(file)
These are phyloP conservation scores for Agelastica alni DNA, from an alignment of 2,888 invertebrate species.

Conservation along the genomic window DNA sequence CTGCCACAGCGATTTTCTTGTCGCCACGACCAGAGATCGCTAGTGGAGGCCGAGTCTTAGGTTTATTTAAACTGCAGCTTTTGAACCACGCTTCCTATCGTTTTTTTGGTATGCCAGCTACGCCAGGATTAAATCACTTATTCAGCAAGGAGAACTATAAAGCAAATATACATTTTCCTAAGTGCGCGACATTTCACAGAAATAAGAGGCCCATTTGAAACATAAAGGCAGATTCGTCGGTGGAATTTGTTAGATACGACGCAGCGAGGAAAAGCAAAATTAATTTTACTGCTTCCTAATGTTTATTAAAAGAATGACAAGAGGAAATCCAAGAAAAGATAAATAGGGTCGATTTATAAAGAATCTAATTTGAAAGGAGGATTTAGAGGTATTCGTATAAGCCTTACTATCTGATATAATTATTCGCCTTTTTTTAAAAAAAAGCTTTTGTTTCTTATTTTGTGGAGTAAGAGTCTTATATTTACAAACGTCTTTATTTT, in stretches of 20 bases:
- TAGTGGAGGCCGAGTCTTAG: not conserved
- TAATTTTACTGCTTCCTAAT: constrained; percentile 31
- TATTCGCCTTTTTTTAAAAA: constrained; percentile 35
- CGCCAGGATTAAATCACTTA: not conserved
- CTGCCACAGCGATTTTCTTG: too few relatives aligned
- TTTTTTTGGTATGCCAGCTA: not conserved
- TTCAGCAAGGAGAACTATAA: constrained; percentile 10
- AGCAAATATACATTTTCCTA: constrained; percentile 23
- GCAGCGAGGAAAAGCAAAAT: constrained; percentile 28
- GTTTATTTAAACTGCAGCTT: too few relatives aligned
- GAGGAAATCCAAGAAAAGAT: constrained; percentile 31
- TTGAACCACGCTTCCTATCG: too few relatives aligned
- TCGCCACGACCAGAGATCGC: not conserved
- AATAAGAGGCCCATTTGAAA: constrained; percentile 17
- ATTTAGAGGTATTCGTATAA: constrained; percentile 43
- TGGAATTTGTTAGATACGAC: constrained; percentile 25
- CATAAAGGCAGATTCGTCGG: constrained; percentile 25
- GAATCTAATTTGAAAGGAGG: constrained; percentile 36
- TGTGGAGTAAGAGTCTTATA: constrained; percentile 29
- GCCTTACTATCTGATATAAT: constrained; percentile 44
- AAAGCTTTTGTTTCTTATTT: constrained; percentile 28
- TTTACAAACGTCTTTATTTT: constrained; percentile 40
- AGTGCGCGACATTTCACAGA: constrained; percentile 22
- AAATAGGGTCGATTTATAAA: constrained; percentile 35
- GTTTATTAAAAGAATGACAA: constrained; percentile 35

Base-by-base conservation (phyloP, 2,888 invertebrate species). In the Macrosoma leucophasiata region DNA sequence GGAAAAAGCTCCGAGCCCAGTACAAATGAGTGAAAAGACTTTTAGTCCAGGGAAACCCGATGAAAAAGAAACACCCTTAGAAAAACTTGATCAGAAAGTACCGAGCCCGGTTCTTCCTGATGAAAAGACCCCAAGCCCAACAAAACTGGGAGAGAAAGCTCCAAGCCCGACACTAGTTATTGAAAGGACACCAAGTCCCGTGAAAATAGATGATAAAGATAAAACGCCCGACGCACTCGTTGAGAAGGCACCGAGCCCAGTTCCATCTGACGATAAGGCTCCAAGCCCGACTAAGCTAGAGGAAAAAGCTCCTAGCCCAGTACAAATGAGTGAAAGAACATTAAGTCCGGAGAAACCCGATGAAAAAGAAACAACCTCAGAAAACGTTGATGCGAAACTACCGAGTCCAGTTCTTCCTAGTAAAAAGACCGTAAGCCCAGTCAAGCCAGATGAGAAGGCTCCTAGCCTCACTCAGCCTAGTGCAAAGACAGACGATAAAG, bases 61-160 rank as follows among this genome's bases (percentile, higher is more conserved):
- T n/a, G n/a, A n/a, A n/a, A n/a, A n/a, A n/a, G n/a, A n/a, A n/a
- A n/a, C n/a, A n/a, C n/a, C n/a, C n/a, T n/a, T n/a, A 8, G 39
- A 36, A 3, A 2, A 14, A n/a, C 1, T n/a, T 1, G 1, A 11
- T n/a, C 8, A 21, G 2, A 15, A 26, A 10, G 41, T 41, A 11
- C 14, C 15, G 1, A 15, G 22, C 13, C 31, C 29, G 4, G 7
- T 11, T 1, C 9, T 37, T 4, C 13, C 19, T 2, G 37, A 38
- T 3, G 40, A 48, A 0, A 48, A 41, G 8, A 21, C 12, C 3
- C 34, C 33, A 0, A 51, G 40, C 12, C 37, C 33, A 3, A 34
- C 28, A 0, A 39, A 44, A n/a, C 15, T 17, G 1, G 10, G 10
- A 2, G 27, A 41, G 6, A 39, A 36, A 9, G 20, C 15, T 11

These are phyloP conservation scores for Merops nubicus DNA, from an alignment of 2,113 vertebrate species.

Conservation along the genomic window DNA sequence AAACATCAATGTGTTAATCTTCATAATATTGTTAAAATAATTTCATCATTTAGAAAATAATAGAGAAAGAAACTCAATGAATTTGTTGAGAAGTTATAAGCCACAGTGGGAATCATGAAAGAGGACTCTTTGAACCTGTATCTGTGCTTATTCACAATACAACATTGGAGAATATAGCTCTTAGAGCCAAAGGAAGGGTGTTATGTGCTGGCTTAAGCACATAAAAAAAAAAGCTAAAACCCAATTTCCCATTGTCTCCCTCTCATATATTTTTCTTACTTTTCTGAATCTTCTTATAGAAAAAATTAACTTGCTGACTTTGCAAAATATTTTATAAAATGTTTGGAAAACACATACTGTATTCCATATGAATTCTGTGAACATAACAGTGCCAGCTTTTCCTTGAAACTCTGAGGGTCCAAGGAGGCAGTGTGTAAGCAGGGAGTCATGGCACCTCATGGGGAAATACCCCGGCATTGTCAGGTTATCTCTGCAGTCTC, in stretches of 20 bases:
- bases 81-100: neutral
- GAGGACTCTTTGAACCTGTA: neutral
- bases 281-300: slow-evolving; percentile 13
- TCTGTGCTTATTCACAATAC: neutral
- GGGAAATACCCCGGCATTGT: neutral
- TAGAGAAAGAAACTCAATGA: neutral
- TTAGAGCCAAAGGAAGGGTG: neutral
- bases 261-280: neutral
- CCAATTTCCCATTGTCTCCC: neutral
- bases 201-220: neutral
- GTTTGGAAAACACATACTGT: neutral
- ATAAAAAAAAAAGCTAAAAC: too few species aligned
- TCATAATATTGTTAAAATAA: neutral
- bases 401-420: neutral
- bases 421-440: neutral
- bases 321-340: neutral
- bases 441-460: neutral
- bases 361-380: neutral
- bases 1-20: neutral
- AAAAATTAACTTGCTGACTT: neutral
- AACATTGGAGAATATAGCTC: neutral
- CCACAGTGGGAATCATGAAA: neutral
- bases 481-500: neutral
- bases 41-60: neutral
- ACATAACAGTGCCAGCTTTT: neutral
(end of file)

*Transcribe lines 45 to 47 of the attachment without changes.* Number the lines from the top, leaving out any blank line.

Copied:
- GGGAAATACCCCGGCATTGT: neutral
- TAGAGAAAGAAACTCAATGA: neutral
- TTAGAGCCAAAGGAAGGGTG: neutral